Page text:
Georgia Bulletin

The Newspaper of the Catholic Archdiocese of Atlanta


Honored Sister, 85, Still Lobbying For Social Justice

By PRISCILLA GREEAR, Staff Writer | Published October 12, 2006

At the recent 50th anniversary gathering of the Leadership Conference of Women Religious, the 2006 Outstanding Leadership Award was given to Sister Catherine Pinkerton, CSJ, a lobbyist at NETWORK who has advocated for social and economic justice issues on Capitol Hill for more than 22 years—starting at age 63.

Sister Catherine was honored as an outstanding example of the prophetic and courageous Gospel witness which sisters are called to give as a leaven in the church and society. Still going strong with “the nuns’ lobby” in Congress at 85, she expressed confidence in the future of religious life and the call of dedicated women Religious to work toward a moral vision for the nation.

“Women Religious are the prophetic dimension of the church. Religious life is a prophetic gift given to the church” and humanity, she affirmed in an interview. “We stand on the line of what is and what is yet to be, and that is our role.”

She loves an LCWR statement that affirms that “our foundresses dealt with chaos, and we have to deal with chaos now because only out of chaos is going to come the creativity of the future.”

After serving as president of LCWR in the early 1980s, Sister Catherine was asked to stay in Washington and to help at NETWORK, a national Catholic social justice lobby, where she became a lobbyist in 1984. She said she never her doubted her ability on Capitol Hill, keeping in mind her first lesson in social justice as a girl when her family was about to move into a very large house during the Depression.

Her father changed his mind about the purchase “because something terrible was going to happen to this country, and there would be people who weren’t going to have food or housing or jobs and … we had to help them. And Little Miss Muffet says, ‘Why can’t they help themselves?’ I got my first lesson in social justice, that you don’t have a right to have more than you need when other people don’t have the necessities of life. … It was grounded in me early on.”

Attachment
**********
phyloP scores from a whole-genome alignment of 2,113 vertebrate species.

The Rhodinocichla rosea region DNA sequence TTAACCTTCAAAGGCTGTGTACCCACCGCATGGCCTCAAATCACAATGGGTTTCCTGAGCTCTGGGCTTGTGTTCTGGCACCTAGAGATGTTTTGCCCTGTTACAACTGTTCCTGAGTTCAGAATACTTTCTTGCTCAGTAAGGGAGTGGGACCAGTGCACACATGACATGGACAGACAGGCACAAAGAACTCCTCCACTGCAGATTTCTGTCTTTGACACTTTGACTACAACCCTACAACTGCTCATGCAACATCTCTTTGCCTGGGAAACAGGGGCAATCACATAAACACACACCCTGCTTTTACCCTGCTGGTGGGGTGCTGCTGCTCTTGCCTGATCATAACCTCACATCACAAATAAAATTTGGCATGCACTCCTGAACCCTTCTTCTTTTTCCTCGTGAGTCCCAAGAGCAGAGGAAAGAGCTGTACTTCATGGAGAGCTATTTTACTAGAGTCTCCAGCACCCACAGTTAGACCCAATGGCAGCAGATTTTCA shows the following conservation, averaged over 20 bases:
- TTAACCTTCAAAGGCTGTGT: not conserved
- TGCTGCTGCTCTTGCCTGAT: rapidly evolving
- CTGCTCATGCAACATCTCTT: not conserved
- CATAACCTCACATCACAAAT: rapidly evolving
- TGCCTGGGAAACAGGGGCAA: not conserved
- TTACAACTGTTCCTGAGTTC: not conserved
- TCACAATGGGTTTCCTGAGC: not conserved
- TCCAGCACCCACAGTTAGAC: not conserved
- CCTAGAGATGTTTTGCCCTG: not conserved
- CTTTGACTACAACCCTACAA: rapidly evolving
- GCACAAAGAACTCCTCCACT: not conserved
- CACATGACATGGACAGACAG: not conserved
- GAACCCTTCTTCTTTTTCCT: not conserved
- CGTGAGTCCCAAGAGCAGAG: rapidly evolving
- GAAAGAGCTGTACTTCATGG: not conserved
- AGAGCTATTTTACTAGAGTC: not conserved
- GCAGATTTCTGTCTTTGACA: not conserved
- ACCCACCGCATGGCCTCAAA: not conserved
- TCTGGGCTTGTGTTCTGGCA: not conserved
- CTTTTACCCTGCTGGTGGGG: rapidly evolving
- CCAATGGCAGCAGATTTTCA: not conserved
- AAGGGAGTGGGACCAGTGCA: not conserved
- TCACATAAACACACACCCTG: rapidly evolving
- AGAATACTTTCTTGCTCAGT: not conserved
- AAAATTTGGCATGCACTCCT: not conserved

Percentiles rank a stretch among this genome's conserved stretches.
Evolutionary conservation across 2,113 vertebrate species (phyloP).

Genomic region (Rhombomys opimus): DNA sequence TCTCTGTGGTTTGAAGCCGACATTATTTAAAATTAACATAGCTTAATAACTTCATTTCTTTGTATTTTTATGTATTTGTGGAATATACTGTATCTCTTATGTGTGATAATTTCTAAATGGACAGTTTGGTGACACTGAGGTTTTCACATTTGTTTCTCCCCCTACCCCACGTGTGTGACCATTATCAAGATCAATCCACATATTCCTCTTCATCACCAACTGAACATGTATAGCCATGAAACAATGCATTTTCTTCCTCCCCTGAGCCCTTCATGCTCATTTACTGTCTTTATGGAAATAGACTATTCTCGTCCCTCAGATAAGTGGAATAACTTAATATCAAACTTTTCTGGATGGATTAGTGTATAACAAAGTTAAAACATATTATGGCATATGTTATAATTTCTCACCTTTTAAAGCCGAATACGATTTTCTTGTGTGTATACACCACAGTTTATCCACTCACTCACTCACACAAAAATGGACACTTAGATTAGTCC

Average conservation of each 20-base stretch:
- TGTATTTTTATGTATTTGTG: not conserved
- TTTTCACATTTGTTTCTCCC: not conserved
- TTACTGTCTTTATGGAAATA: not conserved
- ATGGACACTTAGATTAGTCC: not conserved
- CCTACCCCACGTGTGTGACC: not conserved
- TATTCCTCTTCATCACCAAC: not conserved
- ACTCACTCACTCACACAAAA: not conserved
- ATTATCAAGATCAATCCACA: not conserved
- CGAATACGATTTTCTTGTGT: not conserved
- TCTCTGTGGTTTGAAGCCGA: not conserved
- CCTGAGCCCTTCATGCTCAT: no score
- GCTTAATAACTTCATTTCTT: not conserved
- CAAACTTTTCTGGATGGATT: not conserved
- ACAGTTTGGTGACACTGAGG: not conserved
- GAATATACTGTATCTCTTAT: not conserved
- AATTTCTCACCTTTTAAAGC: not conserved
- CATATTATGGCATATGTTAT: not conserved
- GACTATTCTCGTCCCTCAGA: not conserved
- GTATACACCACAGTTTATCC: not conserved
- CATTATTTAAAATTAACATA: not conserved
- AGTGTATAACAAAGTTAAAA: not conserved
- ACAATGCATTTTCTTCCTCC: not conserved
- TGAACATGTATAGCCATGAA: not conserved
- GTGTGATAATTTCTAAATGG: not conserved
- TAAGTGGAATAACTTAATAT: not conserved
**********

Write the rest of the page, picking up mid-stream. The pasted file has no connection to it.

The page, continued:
Sister Catherine was honored during a ceremony at the LCWR assembly, which was held Aug. 18-21 at the Atlanta Hyatt Regency, drawing together over 800 women in leadership roles in religious orders. The theme was “Embracing the Dream: Leading with a Jubilee Heart.”

Participants reflected on their orders’ history, charism, and prophetic voice and how to refocus their passion for social justice and service. The events began with an interfaith prayer service for peace at Ebenezer Baptist Church co-sponsored by LCWR, the Faith Alliance of Metro Atlanta and the Atlanta Conference of Sisters.

During the meeting, Atlanta Archbishop Wilton D. Gregory celebrated an anniversary Mass. LCWR members also elected Sister Mary Whited, general superior of the Sisters of the Most Precious Blood, as LCWR president and reelected Sister Jeanne Bessette, OSF, as secretary. The assembly also endorsed a resolution that condemns torture in all its forms. The resolution, which had been approved by the assembly of the Conference of Major Superiors of Men, encourages support and help for victims of torture throughout the world but especially in areas under the control of the U.S. government.